Minors : : General
Friday, March 09, 2012

Top Prospects: Philadelphia Phillies

David Rawnsley        
Photo: Al Messerschmidt

General Manager: Ruben Amaro Jr.
Minor League Director: Joe Jordan
Scouting Director: Marti Wolever

AAA: Lehigh Valley Iron Pigs (International League) 80-64
AA: Reading Phillies (Eastern League) 74-68
Hi A: Clearwater Threshers (Florida State League) 75-63
Low A: Lakewood Blue Claws (South Atlantic League) 68-69
Rookie Adv.: Williamsport Cross Cutters (New York-Penn League) 43-33
Rookie: GCL Phillies (Gulf Coast League) 27-32
Dominican: DSL Phillies (Dominican Summer League) 38-33
Venezuelan: VSL Phillies (Venezuelan Summer League) 32-38

System Overview

While the Phillies have a long way to go to reach the New York Yankees present stretch of 16 out of 17 years of post-season appearances, they have the longest current streak with five consecutive trips to the postseason and won the World Series in 2008. They have improved in the win column in each of the last six years under manager Charlie Manuel and won a franchise record 102 games in 2011.

The Phillies are clearly a team that is built for the present. With long-time staples such as 1B Ryan Howard, 2B Chase Utley and SS Jimmy Rollins now in their 30s and becoming more injury prone, 29-year old OF Hunter Pence is not only the team’s most dependable offensive threat, but also the youngest player in the everyday lineup. Cy Young Award winning aces RHP Roy Halliday and LHP Cliff Lee will be 35- and 33-years old during the 2012 season, and even new closer Jonathan Papelbon is 31-years old.

And not only is the clock ticking on age, it’s ticking on the free agent clock as well. Pence, LHP Cole Hamels and valuable outfielder Shane Victorino are all on the final year of their contracts and will be free agents after the 2012 season. The Phillies payroll is already among the highest in the game and they won’t be losing any big contracts at the end of the 2012 season to play those three off of.

Maintaining that year-to-year talent level and experience has come at a cost that goes beyond money. The list of players traded to acquire players such as Halliday, Lee, Pence and departed starting pitcher Roy Oswalt is long and deep and represented much of the next generation of Phillies talent.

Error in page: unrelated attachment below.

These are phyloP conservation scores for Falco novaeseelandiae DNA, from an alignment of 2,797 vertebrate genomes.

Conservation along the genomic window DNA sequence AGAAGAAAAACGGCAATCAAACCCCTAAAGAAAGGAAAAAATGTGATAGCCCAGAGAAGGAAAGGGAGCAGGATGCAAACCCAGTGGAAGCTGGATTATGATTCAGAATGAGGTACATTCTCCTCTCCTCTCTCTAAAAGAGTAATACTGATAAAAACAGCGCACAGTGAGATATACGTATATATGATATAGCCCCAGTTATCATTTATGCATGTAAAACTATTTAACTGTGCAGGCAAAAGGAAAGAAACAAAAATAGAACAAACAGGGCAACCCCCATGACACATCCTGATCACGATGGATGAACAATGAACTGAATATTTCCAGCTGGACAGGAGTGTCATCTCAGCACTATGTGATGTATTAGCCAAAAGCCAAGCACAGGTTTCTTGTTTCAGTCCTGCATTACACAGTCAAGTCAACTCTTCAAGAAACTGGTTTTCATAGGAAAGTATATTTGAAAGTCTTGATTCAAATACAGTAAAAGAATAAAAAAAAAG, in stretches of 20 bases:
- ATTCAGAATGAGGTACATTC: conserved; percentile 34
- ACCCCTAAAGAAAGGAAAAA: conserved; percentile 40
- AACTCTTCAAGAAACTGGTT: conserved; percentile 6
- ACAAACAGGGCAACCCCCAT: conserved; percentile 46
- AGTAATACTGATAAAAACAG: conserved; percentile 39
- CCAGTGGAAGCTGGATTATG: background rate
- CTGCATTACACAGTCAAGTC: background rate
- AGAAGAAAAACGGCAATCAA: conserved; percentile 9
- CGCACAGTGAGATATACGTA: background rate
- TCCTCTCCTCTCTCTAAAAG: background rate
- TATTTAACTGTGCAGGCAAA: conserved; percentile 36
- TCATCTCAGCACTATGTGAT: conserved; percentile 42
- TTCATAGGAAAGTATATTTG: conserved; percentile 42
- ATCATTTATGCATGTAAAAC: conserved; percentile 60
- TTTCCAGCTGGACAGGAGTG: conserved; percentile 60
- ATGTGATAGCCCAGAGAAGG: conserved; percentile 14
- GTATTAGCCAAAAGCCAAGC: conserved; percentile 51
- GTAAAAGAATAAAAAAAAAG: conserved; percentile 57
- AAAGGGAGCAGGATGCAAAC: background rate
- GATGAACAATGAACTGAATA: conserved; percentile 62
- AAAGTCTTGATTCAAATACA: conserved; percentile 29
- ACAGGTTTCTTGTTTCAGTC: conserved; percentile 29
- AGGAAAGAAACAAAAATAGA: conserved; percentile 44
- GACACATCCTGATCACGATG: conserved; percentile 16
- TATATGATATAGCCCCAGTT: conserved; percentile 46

Among those departed talents are C Travis D’Arnaud (Toronto), RHP Kyle Drabek (Toronto), OF Anthony Gose (Toronto), 1B/OF Jonathan Singleton (Houston), OF Carlos Santana (Houston), IF Jonathan Villar (Houston), LHP A.J. Happ (Houston), RHP Jared Cosart (Houston), IF Jason Donald (Cleveland), C Lou Marson (Cleveland), RHP Jason Knapp (Cleveland) and RHP Carlos Carrasco (Cleveland).

With all that talent leaving the organization, the Phillies minor league system subjectively ranks among the thinnest in baseball. That’s not an indictment on the Phillies scouting and player development departments at all, merely a reflection on the understandable priorities of the Major League team.

2011 Draft

The Phillies have had an unmistakable fixation with raw but toolsy high school outfielders in the draft over the past four years. Here’s a year by year accounting of their picks in that demographic.

Anthony Hewitt (first round/$1.38M) - Drafted as a 3B but moved to the outfield after one year.
Zach Collier (first round comp/$1.02M)
Anthony Gose (second round/$772,000)

Kelly Dugan (second round/$485,000) - The Phillies didn’t have a first round pick this year.
Kyrell Hudson (third round/$475,000)
Aaron Altherr (ninth round/$150,000)

Brian Pointer (28th round/$350,000)

Larry Greene (first round comp/$1M)
Roman Quinn (second round/$775,000) - Drafted as a SS but most scouts project him to CF.

Greene was one of the most physically imposing sluggers in the 2011 draft and has huge power potential from the left side. He’s also likely the type who will take a few years to use his power and is somewhat the opposite as a hitter as former top Phillies prospect, 1B Chris Singleton, now with the Astros.

Just as Greene had one of the best power profiles in the 2011 high school class, Quinn was one of the best projectable speed players. He could go out as a shortstop, a second baseman or a centerfielder, although the fact that the Phillies later drafted and paid very well for two other high school shortstops, Mitch Walding and Tyler Greene (no relation to Larry Greene) indicates that Quinn is likely to start his career at somewhere other than shortstop.

The Phillies gave Walding, a lanky 6-4/180 left handed hitting shortstop $800,000 in the fifth round to buy him out of an Oregon scholarship, the second highest bonus on the Philadelphia draft list.

College third basemen were another strong theme on the Phillies 2011 draft list. Second rounder Harold Martinez was a potential first rounder back in 2008 when he choose to go to Miami, and had a college career marked by flashes of brilliance spread out among longer stretches average play. He has the physical tools to become a solid big league third baseman both offensively and defensively.